Recently, Relevant Magazine posted an excellent article by Sarah Held Evans, entitled, The Church Needs to Stop Pandering to Trends . As usual Sarah brings her gracious and thoughtful perspective, representing many millennials’ views of the church. She points out what I’ve observed for years; “Millennials are not looking for a hipper Christianity. They’re looking for a truer Christianity”. Surely Jesus surrounded Himself with mostly uncool people, in the eyes of the world. They were more like misfits, outcasts, the under-resourced, and the marginalized. God has always chosen people like that. It’s possible for young people in some churches today to believe that being “cool” is a prerequisite to being “Christian”. Jesus taught nothing like this.
My specific love and concern is for the congregation that I’ve been called and am privileged to shepherd, the Park Cities Baptist Church, Dallas, Texas. I hope my thoughts here will be helpful for other pastors and leaders who are seeking to guide their congregations toward God-honoring worship as well. Many pastors I talk with believe that our attention has turned to non-core issues and way too much time is spent talking about secondary matters. Of course this is nothing new to the church. But a hyper-focused return to the Gospel is our only solution. This is why I constantly seek to keep the attention on what matters most: Christ, the Good News of His rescuing grace, and the attempt to join Him in the renewal of all things. Even still, conversations around forms, styles, music, space and such, though non-core, can be helpful.
Please read the above link to Sarah Evan’s post and particularly the Barna Research that prompted her article. I read over this research in November of last year (it was first released 10/2013). It was Luke Sammons, our High School Minister, who pointed me/our team to it. It very much confirmed our direction, and what we knew: Praise God for the amazing worship space that He has given us at PCBC! For those unfamiliar, we worship in our Sanctuary , built about 60 years ago, our gym , constructed about 50 years ago (and remodeled about 4 years ago), and in our Great Hall completed about 10 years ago. Our own local community survey conducted by Auxano confirms the information found in the Barna Research. The survey of our local context also focused on sermon content, driving values, programs and ministry preferences. It also revealed that corporate worship that includes classic/more formal elements, such as a choir, and worship that is led by a band/praise team, are both desired by people in our demographic. Our local survey revealed what the Barna survey shows on a national level: Millennials are drawn to a mix of “casual”, “classic”, “quiet”,”down to earth”, “modern” elements, and participatory/experiential worship. Our study confirms much of what we’re doing at PCBC and also points to what we wrestle with each week: Our Great Hall, though excellent space, is a wonderful speaking room but not the best worship/singing room (it’s challenging acoustically). Our team has been aware of this and is working to improve the congregational singing in the room. As a result, we’re singing better in the Great Hall than we ever have. Our Sanctuary, on the other hand, is an amazing singing room, but I sometimes hear from members who have trouble hearing the spoken word. We are constantly seeking to improve that as well, and progress has been made. Praise God for our wonderful tech team.
The trend Sarah Evans is referencing is one of millennials moving toward a more classic (in her case, Episcopalian) liturgy and a desire for a broader, historical connection to the Church. She says,”I think our reasons for leaving church are more complicated, more related to social changes and deep questions of faith than worship style or image.” “We need to creatively re-articulate the significance of the traditional teachings and sacraments of the church in a modern context.” I agree with her. We must continue to be creative with each new generation to re-articulate, to help them re-discover, the ancient and timeless truths of the Gospel through all we do.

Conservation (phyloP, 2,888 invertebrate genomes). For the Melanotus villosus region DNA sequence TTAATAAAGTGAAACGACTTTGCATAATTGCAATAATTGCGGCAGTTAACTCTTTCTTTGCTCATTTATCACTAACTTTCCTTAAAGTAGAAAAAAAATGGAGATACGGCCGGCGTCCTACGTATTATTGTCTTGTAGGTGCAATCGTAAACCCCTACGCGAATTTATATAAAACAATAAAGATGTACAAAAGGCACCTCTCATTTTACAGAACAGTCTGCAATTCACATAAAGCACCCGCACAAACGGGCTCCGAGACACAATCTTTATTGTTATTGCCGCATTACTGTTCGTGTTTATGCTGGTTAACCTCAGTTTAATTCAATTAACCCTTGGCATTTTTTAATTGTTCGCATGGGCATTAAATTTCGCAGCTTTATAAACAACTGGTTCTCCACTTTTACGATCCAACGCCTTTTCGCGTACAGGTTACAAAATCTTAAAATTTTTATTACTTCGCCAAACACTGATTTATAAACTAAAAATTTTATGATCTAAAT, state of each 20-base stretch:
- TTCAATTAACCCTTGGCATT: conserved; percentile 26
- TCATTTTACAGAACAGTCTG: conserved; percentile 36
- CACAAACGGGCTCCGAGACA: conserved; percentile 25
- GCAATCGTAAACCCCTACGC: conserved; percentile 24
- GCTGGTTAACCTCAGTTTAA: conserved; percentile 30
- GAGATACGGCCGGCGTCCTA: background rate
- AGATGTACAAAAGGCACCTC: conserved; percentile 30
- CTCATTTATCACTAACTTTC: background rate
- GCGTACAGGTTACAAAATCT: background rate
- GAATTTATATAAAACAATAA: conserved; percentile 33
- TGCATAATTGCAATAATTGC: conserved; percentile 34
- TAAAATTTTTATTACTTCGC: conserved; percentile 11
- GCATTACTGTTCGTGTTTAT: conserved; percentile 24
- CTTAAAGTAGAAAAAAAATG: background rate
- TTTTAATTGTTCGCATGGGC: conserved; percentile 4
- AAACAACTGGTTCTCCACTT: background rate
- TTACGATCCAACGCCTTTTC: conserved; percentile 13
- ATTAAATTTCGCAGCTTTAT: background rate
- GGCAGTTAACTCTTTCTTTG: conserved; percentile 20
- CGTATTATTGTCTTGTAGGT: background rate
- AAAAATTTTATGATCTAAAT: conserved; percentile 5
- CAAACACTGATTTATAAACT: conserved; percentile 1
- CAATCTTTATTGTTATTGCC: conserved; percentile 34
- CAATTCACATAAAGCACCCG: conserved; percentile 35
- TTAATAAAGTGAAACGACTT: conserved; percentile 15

Sarah left the evangelical church because of a growing need for things, “like space for silence and reflection, a focus on Christ’s presence at the Communion table as the climax and center of every worship service, opportunities for women in leadership and the inclusion of LGBT people.” I love her openness and desire for grace to all people, but I think we would disagree with her on several points. I like to remind millennials and church planters that “we didn’t just show up yesterday”; that we are part of a powerful heritage, and this critical connection helps us know who we really are in Christ and where we fall in His ongoing mission in our world. We see locally what Sarah is referencing (and what the survey points out) in churches like the The Church of the Incarnation near Uptown, in Dallas, reaching lots of millennials through historical liturgy (the Apostles Creed, Common Prayer, weekly communion), and a more open, generous orthodoxy. In terms of style or form, in the end it’s a blend of ancient liturgy, sacred space, modern instrumentation (primarily acoustic), and a more casual dress, perceived as more “authentic”, raw, down-to-earth in its expression. Like us, and other churches reaching across the generations, the Church of the Incarnation offers multiple service options. We’re also seeing churches like Watermark Community Church that are reaching millennials by the thousands through very modern expressions. Not surprisingly, in our own context at PCBC, we see that our more contemporary forms are reaching a younger crowd as well. We also see some younger couples drawn to our traditional forms. Most of our preferences in worship are tied to our past experiences. What we’re seeing in our day is that fewer and fewer worshippers have had an experience in churches like the one I grew up in (with traditional Baptist worship). We’re seeing the results of that as the number of such worshippers is declining annually.